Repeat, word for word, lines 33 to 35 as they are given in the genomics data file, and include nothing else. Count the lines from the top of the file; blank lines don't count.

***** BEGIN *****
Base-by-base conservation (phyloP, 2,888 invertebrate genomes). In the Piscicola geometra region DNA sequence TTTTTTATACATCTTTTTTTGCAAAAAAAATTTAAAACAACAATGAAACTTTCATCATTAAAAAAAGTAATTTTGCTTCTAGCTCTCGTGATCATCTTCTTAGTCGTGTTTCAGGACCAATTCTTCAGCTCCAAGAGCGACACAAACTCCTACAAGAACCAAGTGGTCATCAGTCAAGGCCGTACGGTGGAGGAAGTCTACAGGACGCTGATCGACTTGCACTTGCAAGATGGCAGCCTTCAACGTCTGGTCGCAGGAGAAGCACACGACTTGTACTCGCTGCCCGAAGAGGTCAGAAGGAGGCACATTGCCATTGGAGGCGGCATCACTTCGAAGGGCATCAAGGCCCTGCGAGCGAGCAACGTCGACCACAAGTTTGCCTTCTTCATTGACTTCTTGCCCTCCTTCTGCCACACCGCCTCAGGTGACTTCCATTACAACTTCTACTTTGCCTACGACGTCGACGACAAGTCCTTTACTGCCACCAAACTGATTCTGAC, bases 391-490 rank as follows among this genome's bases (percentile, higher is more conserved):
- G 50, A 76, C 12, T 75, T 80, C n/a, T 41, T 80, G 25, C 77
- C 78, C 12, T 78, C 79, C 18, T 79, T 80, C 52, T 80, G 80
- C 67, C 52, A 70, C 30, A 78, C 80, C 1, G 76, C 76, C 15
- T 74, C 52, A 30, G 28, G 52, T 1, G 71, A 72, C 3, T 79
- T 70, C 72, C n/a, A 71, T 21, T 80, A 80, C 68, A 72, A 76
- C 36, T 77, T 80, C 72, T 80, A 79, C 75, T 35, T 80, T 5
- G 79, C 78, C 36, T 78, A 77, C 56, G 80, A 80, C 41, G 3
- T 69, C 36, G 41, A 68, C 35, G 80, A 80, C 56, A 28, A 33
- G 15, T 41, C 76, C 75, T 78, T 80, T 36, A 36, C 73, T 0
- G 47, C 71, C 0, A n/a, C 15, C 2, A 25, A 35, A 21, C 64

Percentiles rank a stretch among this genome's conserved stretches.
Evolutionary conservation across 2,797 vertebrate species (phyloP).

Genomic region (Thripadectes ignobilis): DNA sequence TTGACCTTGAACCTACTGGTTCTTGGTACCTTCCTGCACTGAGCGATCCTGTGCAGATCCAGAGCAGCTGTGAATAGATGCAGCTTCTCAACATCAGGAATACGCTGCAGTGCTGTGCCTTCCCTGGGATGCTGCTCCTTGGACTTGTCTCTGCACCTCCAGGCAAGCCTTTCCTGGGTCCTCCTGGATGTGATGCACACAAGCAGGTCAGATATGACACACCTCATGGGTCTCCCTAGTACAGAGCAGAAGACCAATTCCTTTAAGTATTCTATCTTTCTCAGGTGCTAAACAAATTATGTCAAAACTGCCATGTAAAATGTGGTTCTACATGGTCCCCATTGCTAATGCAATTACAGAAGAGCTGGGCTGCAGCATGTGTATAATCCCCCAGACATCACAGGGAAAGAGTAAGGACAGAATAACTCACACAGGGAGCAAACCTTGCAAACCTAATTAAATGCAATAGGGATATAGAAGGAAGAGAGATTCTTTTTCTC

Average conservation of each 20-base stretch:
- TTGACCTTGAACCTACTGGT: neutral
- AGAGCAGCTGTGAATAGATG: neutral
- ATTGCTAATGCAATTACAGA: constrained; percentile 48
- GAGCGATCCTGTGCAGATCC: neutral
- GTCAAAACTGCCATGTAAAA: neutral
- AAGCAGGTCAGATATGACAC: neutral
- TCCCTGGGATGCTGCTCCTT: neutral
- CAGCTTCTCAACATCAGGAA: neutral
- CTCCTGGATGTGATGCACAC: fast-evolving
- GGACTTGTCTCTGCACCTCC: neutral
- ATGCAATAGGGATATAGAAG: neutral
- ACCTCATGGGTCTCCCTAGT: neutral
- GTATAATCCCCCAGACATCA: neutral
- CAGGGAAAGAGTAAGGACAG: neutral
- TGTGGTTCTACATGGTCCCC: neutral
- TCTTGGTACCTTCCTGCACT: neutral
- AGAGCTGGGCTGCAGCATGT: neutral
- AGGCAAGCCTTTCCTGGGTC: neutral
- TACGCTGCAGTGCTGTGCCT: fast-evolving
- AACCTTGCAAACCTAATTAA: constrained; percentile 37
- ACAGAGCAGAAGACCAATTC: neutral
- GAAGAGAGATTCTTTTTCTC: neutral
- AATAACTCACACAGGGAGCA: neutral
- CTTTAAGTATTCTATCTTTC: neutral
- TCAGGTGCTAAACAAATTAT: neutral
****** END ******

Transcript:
- AGGCAAGCCTTTCCTGGGTC: neutral
- TACGCTGCAGTGCTGTGCCT: fast-evolving
- AACCTTGCAAACCTAATTAA: constrained; percentile 37